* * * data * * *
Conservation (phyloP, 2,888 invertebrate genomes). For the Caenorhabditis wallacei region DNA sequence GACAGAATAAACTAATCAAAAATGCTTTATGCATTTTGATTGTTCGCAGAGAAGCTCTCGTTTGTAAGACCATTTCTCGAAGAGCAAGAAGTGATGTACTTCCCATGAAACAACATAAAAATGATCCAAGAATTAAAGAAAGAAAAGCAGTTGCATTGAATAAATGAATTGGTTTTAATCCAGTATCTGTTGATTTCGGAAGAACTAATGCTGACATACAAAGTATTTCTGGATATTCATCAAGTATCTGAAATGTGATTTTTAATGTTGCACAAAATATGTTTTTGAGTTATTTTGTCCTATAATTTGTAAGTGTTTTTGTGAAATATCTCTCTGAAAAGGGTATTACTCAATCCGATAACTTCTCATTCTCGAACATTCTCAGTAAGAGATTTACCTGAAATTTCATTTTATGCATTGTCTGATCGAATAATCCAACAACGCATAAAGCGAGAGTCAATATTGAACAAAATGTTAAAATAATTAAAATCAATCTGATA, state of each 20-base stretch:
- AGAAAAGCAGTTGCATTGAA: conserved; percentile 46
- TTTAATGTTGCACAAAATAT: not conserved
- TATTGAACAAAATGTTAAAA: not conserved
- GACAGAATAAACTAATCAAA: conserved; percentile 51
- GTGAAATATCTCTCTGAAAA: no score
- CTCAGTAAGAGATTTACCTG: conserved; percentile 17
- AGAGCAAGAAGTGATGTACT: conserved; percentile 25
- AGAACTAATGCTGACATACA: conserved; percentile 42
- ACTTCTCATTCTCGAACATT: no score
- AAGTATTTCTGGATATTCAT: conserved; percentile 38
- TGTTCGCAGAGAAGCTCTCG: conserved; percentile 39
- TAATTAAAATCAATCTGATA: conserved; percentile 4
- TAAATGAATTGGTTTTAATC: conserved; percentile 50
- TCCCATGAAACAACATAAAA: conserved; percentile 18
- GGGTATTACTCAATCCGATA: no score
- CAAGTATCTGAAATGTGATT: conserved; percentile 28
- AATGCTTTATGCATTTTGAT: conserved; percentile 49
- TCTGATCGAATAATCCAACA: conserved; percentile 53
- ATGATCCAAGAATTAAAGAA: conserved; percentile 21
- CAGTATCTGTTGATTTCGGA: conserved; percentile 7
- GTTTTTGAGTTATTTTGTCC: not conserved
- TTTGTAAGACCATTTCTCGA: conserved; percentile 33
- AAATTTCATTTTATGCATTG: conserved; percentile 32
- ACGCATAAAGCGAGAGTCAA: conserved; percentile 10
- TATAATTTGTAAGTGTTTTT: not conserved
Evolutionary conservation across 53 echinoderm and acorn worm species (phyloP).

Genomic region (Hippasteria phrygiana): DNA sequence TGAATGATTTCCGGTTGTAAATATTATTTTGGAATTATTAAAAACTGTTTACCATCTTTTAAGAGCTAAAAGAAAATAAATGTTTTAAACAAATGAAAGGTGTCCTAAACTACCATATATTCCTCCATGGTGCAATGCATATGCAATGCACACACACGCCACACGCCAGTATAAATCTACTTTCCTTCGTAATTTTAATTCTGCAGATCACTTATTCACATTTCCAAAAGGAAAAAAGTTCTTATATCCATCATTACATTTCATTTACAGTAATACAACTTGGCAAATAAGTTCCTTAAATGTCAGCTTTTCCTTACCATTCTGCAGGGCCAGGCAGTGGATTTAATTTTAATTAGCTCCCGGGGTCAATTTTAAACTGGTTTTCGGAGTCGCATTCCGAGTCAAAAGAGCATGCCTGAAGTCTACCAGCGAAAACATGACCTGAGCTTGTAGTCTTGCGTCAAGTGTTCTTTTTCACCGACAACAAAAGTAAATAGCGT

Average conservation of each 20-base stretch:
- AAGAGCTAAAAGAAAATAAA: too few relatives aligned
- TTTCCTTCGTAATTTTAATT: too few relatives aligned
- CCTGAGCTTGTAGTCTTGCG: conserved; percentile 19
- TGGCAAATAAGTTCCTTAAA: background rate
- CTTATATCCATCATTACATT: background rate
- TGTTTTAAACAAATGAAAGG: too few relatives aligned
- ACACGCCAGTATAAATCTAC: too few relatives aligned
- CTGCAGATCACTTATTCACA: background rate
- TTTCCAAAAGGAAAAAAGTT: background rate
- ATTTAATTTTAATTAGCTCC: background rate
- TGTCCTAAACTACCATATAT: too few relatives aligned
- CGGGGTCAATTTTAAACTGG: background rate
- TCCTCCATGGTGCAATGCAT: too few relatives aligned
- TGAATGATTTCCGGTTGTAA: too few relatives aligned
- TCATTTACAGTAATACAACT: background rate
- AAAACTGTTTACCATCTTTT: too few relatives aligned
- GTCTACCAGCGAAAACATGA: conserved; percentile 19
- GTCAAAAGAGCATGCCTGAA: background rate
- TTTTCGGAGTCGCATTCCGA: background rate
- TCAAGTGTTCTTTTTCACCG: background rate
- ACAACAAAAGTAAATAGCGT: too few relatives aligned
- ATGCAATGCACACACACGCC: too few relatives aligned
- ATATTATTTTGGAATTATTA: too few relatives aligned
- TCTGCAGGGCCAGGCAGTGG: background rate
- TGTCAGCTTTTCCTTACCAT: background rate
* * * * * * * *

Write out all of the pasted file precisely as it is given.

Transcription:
Conservation (phyloP, 2,888 invertebrate genomes). For the Caenorhabditis wallacei region DNA sequence GACAGAATAAACTAATCAAAAATGCTTTATGCATTTTGATTGTTCGCAGAGAAGCTCTCGTTTGTAAGACCATTTCTCGAAGAGCAAGAAGTGATGTACTTCCCATGAAACAACATAAAAATGATCCAAGAATTAAAGAAAGAAAAGCAGTTGCATTGAATAAATGAATTGGTTTTAATCCAGTATCTGTTGATTTCGGAAGAACTAATGCTGACATACAAAGTATTTCTGGATATTCATCAAGTATCTGAAATGTGATTTTTAATGTTGCACAAAATATGTTTTTGAGTTATTTTGTCCTATAATTTGTAAGTGTTTTTGTGAAATATCTCTCTGAAAAGGGTATTACTCAATCCGATAACTTCTCATTCTCGAACATTCTCAGTAAGAGATTTACCTGAAATTTCATTTTATGCATTGTCTGATCGAATAATCCAACAACGCATAAAGCGAGAGTCAATATTGAACAAAATGTTAAAATAATTAAAATCAATCTGATA, state of each 20-base stretch:
- AGAAAAGCAGTTGCATTGAA: conserved; percentile 46
- TTTAATGTTGCACAAAATAT: not conserved
- TATTGAACAAAATGTTAAAA: not conserved
- GACAGAATAAACTAATCAAA: conserved; percentile 51
- GTGAAATATCTCTCTGAAAA: no score
- CTCAGTAAGAGATTTACCTG: conserved; percentile 17
- AGAGCAAGAAGTGATGTACT: conserved; percentile 25
- AGAACTAATGCTGACATACA: conserved; percentile 42
- ACTTCTCATTCTCGAACATT: no score
- AAGTATTTCTGGATATTCAT: conserved; percentile 38
- TGTTCGCAGAGAAGCTCTCG: conserved; percentile 39
- TAATTAAAATCAATCTGATA: conserved; percentile 4
- TAAATGAATTGGTTTTAATC: conserved; percentile 50
- TCCCATGAAACAACATAAAA: conserved; percentile 18
- GGGTATTACTCAATCCGATA: no score
- CAAGTATCTGAAATGTGATT: conserved; percentile 28
- AATGCTTTATGCATTTTGAT: conserved; percentile 49
- TCTGATCGAATAATCCAACA: conserved; percentile 53
- ATGATCCAAGAATTAAAGAA: conserved; percentile 21
- CAGTATCTGTTGATTTCGGA: conserved; percentile 7
- GTTTTTGAGTTATTTTGTCC: not conserved
- TTTGTAAGACCATTTCTCGA: conserved; percentile 33
- AAATTTCATTTTATGCATTG: conserved; percentile 32
- ACGCATAAAGCGAGAGTCAA: conserved; percentile 10
- TATAATTTGTAAGTGTTTTT: not conserved
Evolutionary conservation across 53 echinoderm and acorn worm species (phyloP).

Genomic region (Hippasteria phrygiana): DNA sequence TGAATGATTTCCGGTTGTAAATATTATTTTGGAATTATTAAAAACTGTTTACCATCTTTTAAGAGCTAAAAGAAAATAAATGTTTTAAACAAATGAAAGGTGTCCTAAACTACCATATATTCCTCCATGGTGCAATGCATATGCAATGCACACACACGCCACACGCCAGTATAAATCTACTTTCCTTCGTAATTTTAATTCTGCAGATCACTTATTCACATTTCCAAAAGGAAAAAAGTTCTTATATCCATCATTACATTTCATTTACAGTAATACAACTTGGCAAATAAGTTCCTTAAATGTCAGCTTTTCCTTACCATTCTGCAGGGCCAGGCAGTGGATTTAATTTTAATTAGCTCCCGGGGTCAATTTTAAACTGGTTTTCGGAGTCGCATTCCGAGTCAAAAGAGCATGCCTGAAGTCTACCAGCGAAAACATGACCTGAGCTTGTAGTCTTGCGTCAAGTGTTCTTTTTCACCGACAACAAAAGTAAATAGCGT

Average conservation of each 20-base stretch:
- AAGAGCTAAAAGAAAATAAA: too few relatives aligned
- TTTCCTTCGTAATTTTAATT: too few relatives aligned
- CCTGAGCTTGTAGTCTTGCG: conserved; percentile 19
- TGGCAAATAAGTTCCTTAAA: background rate
- CTTATATCCATCATTACATT: background rate
- TGTTTTAAACAAATGAAAGG: too few relatives aligned
- ACACGCCAGTATAAATCTAC: too few relatives aligned
- CTGCAGATCACTTATTCACA: background rate
- TTTCCAAAAGGAAAAAAGTT: background rate
- ATTTAATTTTAATTAGCTCC: background rate
- TGTCCTAAACTACCATATAT: too few relatives aligned
- CGGGGTCAATTTTAAACTGG: background rate
- TCCTCCATGGTGCAATGCAT: too few relatives aligned
- TGAATGATTTCCGGTTGTAA: too few relatives aligned
- TCATTTACAGTAATACAACT: background rate
- AAAACTGTTTACCATCTTTT: too few relatives aligned
- GTCTACCAGCGAAAACATGA: conserved; percentile 19
- GTCAAAAGAGCATGCCTGAA: background rate
- TTTTCGGAGTCGCATTCCGA: background rate
- TCAAGTGTTCTTTTTCACCG: background rate
- ACAACAAAAGTAAATAGCGT: too few relatives aligned
- ATGCAATGCACACACACGCC: too few relatives aligned
- ATATTATTTTGGAATTATTA: too few relatives aligned
- TCTGCAGGGCCAGGCAGTGG: background rate
- TGTCAGCTTTTCCTTACCAT: background rate